China captured about 23.07 million samples of rogue programs in the first half of 2021 that infected about 4.46 million main machines during the period, up 46.8 percent on a yearly basis.
The document was released on the first day of the 2021 World Internet Conference Wuzhen Summit, China’s largest internet industrial expo, in Wuzhen, East China’s Zhejiang Province.
Further, according to the information recorded on China National Vulnerability Database, around 13,083 new general security loopholes in the first half of this year, up 27.9 percent when compared to the same period. Last year, there was an estimated 20,704 such loopholes.
Cybersecurity risks also mushroomed along with the rapid development of China’s internet sector. For example, the number of cybersecurity attacks on cloud platforms has been on the rise, with Distributed Denial of Service (DDoS) attacks on cloud platforms accounting for 71.2 percent of the overall such attacks in China in H1 of 2021, the Global Times report said.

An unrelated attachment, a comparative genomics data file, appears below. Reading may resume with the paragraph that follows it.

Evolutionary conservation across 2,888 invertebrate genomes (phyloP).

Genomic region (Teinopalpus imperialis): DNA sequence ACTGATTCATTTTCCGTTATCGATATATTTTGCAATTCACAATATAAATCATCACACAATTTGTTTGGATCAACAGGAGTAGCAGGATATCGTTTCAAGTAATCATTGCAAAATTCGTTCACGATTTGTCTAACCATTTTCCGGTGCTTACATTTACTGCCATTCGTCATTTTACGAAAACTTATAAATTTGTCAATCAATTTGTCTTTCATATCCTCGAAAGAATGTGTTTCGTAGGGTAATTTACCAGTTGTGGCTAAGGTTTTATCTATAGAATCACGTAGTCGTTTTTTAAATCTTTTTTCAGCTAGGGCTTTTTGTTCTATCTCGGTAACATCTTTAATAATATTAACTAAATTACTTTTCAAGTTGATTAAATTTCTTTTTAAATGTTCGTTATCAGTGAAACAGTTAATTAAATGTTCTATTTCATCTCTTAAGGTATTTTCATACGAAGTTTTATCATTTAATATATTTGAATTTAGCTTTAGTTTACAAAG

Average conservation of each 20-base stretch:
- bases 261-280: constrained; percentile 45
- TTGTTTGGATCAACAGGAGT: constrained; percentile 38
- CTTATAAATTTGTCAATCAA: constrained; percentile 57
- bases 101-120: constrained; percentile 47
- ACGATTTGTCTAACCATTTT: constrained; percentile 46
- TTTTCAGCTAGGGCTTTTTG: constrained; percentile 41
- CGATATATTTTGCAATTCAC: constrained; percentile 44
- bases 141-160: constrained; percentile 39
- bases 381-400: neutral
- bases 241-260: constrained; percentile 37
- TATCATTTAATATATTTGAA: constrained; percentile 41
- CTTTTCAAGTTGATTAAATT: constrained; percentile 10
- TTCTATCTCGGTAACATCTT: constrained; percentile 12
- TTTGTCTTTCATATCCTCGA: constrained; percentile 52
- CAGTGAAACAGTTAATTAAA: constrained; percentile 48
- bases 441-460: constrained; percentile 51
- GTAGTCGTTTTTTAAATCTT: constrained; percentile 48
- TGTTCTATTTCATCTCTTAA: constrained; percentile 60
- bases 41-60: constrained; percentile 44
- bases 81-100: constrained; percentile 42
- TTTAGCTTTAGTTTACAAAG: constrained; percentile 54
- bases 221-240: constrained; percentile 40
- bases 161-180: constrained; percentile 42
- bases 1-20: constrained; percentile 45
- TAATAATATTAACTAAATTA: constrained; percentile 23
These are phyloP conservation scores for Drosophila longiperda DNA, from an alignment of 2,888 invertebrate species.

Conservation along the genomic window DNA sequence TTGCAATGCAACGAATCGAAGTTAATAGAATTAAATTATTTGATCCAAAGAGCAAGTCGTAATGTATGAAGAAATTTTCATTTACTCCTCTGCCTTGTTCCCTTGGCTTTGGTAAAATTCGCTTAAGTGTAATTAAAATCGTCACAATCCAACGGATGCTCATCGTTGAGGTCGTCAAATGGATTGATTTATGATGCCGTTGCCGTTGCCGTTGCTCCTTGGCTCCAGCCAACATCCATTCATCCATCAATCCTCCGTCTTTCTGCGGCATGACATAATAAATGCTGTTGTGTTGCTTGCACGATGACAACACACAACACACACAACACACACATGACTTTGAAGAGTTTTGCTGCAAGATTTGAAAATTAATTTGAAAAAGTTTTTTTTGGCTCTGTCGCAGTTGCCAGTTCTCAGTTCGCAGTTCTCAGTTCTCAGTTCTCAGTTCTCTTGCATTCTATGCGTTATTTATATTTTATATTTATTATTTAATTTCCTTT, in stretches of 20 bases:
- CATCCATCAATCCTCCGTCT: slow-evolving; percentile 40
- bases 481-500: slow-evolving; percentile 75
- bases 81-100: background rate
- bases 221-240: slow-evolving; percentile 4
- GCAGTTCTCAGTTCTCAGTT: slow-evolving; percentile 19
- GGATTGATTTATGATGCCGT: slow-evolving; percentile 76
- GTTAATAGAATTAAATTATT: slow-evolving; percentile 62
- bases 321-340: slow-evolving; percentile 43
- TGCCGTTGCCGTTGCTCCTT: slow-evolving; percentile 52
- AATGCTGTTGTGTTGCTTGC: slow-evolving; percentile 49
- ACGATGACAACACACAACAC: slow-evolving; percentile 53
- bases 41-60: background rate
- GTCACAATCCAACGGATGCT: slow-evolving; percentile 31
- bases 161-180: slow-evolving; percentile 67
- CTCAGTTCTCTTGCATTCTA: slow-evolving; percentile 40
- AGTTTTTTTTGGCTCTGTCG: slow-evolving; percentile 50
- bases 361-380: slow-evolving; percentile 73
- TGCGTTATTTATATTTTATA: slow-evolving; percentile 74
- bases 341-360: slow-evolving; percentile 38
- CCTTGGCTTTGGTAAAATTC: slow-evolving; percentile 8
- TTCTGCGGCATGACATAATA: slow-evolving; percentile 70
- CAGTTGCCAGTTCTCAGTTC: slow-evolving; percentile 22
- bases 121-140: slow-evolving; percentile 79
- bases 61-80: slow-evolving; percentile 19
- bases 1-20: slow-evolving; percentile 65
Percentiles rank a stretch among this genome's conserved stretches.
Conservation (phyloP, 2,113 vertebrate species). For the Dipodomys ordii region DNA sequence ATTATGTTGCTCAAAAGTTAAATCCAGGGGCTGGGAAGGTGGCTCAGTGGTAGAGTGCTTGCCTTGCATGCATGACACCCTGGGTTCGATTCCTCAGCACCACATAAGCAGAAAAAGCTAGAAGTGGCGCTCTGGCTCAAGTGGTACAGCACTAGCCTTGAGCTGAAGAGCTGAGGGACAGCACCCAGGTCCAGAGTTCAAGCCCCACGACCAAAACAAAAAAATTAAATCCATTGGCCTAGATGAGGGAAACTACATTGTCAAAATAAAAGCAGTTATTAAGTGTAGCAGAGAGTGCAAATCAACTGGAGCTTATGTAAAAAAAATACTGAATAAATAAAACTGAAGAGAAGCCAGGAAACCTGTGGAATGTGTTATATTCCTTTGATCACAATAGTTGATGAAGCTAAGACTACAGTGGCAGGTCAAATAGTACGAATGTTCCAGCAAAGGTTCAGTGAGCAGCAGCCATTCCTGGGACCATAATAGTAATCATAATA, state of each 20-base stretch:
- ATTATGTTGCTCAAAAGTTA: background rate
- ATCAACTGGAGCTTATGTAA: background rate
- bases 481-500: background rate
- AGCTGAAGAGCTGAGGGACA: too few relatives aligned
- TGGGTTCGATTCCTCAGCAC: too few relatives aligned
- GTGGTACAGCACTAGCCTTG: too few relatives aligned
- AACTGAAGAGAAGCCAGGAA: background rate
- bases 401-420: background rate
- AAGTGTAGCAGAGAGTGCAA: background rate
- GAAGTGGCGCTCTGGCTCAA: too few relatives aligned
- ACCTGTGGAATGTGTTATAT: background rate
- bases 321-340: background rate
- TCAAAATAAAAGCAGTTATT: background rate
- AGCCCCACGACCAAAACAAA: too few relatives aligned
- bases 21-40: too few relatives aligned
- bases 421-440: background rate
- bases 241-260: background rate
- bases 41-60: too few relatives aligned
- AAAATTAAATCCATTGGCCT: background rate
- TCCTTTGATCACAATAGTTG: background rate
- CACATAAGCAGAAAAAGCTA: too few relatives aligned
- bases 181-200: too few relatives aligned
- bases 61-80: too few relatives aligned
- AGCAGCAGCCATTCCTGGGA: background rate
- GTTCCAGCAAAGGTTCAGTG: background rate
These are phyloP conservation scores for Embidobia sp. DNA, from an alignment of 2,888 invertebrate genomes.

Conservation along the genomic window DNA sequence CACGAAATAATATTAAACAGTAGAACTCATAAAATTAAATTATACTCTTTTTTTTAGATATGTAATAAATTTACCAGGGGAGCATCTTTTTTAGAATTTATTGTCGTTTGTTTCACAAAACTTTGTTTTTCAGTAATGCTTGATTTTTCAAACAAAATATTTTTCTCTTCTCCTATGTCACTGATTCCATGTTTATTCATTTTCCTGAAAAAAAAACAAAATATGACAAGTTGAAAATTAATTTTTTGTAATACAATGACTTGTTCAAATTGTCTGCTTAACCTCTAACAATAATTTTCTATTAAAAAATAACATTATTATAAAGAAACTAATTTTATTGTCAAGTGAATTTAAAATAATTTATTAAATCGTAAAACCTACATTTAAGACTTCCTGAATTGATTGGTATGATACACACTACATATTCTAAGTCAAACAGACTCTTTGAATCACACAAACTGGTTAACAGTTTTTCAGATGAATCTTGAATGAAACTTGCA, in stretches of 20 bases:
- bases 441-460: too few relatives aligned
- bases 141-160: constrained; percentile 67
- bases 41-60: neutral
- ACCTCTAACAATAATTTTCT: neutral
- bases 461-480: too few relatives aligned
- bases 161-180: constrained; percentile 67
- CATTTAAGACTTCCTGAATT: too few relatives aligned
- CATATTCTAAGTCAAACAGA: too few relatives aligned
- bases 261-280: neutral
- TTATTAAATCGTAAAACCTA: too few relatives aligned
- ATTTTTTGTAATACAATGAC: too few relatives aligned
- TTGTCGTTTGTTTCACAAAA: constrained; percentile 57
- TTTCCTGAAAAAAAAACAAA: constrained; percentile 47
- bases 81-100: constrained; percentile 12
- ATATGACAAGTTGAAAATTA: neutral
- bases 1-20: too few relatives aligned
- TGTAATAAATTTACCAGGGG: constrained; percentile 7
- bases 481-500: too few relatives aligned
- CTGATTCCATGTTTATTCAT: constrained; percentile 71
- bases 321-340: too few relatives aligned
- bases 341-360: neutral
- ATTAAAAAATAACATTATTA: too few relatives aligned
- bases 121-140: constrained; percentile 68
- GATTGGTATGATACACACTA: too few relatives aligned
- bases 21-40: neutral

China’s mobile internet, industrial internet and blockchain are also easily vulnerable to high-danger loopholes and rogue programmes, according to the World Internet Conference Wuzhen Summit.
The report also noted that China will make data security safeguard a “major task,” and will continue to strengthen protection of personal information by implementing provisions under the Personal Informational Protection Law. Enterprises are also facing the cybersecurity heat. Almost 75 per cent of Chinese companies can’t fully handle cybersecurity challenges, in the backdrop of increase in ransomware, DDoS and other types of online threats, according to the 2021 EY Global Information Security Survey.
Safeguard against Attacks
In the face of such risks, the Chinese government has rolled out a series of measures to push the construction of a cybersecurity safeguard system. In China, several new laws have been released already such as China’s Cybersecurity Law, Data Security Law and Personal Information Protection Law.
China’s Standing Committee of the National People’s Congress announced the Personal Information Protection Law of the People’s Republic of China (PIPL) on August 20, 2021, which will come into effect on November 1, 2021.
As China’s first law specifically regulating the protection of personal information, the PIPL will have a direct and far-reaching impact on the protection of personal information rights of individuals, as well as data privacy compliance of enterprises.